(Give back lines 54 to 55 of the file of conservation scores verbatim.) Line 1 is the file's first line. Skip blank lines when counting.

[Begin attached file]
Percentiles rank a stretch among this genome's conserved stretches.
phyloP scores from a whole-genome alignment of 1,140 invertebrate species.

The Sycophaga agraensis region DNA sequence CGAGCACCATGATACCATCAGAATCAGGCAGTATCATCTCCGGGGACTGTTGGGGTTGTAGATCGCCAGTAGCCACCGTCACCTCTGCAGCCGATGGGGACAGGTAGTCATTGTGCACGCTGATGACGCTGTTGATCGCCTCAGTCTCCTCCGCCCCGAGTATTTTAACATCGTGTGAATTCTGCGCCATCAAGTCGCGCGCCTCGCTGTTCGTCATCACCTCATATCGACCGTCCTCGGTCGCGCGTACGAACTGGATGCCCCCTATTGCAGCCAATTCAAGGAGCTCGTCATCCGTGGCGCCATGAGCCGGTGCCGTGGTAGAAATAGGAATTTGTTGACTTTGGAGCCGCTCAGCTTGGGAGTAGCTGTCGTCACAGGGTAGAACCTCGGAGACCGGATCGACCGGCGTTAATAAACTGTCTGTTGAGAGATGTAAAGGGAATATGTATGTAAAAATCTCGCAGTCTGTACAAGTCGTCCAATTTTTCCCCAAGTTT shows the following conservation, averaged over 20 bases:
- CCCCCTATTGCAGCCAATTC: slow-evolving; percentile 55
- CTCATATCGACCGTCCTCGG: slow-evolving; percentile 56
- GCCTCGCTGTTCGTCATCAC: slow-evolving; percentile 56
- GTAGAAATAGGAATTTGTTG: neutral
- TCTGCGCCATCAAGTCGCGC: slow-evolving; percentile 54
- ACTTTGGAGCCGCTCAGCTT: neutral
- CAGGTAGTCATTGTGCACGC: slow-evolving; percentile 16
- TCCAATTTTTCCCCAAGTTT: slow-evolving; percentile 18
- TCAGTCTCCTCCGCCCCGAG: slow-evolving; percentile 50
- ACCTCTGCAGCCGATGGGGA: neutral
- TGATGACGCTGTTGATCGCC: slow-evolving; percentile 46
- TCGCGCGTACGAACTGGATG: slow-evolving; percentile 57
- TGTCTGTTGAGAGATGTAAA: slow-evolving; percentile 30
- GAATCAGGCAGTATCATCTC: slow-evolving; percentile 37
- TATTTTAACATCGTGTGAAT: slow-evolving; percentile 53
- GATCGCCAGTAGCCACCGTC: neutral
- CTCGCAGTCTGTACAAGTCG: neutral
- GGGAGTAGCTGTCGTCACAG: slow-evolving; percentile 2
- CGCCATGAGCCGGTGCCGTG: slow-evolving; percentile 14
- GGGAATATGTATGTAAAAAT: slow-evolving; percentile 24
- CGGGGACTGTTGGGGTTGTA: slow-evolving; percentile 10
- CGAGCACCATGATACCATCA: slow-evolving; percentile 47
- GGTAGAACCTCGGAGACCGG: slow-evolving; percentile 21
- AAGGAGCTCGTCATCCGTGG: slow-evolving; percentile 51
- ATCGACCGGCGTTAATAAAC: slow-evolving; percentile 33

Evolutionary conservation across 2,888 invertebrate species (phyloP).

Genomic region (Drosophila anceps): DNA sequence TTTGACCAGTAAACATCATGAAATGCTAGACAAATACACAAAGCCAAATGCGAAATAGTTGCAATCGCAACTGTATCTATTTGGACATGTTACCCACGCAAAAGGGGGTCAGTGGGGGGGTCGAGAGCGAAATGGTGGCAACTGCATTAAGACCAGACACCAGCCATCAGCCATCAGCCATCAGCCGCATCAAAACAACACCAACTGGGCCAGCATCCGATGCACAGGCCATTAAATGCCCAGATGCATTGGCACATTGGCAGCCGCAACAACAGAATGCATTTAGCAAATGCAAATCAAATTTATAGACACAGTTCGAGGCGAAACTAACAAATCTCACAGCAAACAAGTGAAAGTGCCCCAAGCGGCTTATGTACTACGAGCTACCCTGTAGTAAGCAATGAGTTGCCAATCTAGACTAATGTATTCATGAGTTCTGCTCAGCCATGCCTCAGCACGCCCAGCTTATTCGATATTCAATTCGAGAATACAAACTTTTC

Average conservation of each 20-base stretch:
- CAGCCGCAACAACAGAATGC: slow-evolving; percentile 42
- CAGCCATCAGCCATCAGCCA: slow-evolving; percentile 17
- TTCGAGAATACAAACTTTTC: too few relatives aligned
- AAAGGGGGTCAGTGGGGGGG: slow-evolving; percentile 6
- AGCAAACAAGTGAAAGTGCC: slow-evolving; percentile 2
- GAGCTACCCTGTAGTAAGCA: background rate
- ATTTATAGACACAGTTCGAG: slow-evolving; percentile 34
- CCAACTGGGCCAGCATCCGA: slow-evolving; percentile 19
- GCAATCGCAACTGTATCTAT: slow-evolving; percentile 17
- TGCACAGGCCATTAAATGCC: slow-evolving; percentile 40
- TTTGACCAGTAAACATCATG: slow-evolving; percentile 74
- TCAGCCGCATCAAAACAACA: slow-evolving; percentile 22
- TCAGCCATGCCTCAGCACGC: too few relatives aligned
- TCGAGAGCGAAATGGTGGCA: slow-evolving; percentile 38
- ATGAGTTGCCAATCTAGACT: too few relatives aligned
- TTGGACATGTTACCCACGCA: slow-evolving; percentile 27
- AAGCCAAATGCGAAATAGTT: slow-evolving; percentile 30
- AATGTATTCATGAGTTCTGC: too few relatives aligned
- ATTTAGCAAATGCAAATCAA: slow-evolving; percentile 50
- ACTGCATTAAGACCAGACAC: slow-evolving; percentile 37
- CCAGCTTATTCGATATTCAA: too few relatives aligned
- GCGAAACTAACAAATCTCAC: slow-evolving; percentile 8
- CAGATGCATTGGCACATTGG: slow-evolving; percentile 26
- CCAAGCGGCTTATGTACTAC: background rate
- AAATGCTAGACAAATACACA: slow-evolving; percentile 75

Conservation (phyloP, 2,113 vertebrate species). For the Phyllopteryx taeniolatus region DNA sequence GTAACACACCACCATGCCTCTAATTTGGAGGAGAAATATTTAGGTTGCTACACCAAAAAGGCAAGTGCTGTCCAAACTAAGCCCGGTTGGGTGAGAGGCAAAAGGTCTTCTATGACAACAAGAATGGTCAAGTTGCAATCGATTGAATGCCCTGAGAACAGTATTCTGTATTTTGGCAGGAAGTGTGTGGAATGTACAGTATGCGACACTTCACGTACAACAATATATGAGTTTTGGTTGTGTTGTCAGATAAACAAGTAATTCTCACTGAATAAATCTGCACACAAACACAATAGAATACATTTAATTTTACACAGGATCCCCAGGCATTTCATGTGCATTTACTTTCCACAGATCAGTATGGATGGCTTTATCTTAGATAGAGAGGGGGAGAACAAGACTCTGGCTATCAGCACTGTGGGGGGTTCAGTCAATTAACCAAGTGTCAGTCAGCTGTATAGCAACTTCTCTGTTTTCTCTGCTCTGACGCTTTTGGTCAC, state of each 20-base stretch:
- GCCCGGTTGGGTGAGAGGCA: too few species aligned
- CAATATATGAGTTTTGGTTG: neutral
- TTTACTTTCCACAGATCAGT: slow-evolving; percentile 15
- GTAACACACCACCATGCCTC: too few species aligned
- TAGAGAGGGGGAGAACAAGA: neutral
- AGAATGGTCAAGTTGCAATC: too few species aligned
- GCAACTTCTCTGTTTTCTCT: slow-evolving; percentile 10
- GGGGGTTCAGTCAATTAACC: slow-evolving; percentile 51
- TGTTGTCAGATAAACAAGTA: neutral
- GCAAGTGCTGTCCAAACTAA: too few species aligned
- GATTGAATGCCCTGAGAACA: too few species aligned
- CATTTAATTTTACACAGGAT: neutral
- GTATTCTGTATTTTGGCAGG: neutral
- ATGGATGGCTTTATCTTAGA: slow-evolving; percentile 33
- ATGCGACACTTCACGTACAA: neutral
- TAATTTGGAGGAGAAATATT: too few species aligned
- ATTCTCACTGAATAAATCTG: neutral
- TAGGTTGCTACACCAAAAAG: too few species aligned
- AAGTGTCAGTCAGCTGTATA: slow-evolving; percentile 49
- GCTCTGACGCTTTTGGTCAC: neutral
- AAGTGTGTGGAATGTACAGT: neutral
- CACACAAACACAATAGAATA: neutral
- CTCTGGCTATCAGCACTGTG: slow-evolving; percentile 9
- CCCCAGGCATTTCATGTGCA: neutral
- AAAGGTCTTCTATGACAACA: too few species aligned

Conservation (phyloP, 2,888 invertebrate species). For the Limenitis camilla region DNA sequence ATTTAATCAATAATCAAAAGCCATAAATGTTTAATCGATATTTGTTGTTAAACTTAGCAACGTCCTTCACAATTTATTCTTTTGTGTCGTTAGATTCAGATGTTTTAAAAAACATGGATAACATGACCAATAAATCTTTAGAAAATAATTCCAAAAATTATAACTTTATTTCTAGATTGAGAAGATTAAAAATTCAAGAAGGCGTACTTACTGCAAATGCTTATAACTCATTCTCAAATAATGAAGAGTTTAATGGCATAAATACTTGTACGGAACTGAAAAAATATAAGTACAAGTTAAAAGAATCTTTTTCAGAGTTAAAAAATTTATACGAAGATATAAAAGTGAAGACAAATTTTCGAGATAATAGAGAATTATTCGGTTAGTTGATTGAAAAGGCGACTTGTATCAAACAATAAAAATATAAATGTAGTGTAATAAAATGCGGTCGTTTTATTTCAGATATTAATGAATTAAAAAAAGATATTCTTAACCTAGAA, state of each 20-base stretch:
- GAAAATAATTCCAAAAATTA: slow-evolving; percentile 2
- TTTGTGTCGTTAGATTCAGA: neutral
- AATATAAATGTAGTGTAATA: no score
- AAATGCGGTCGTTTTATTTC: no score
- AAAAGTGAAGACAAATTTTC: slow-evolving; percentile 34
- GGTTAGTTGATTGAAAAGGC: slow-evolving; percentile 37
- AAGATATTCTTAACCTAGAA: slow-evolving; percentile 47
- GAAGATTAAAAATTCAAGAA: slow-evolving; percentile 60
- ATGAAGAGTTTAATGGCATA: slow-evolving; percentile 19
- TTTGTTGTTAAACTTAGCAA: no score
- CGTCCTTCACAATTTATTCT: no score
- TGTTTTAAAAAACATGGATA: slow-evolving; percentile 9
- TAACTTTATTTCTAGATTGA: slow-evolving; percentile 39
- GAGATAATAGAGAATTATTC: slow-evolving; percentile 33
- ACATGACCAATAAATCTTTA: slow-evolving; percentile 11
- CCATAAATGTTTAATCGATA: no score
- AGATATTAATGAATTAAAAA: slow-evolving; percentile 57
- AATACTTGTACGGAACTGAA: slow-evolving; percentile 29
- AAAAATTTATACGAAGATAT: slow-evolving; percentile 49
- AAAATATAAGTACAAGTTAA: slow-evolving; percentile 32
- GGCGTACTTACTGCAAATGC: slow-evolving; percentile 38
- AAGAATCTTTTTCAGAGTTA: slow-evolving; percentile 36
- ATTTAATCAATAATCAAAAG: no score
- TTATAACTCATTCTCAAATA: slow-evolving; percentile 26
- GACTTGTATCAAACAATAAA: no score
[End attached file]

- CAGATGCATTGGCACATTGG: slow-evolving; percentile 26
- CCAAGCGGCTTATGTACTAC: background rate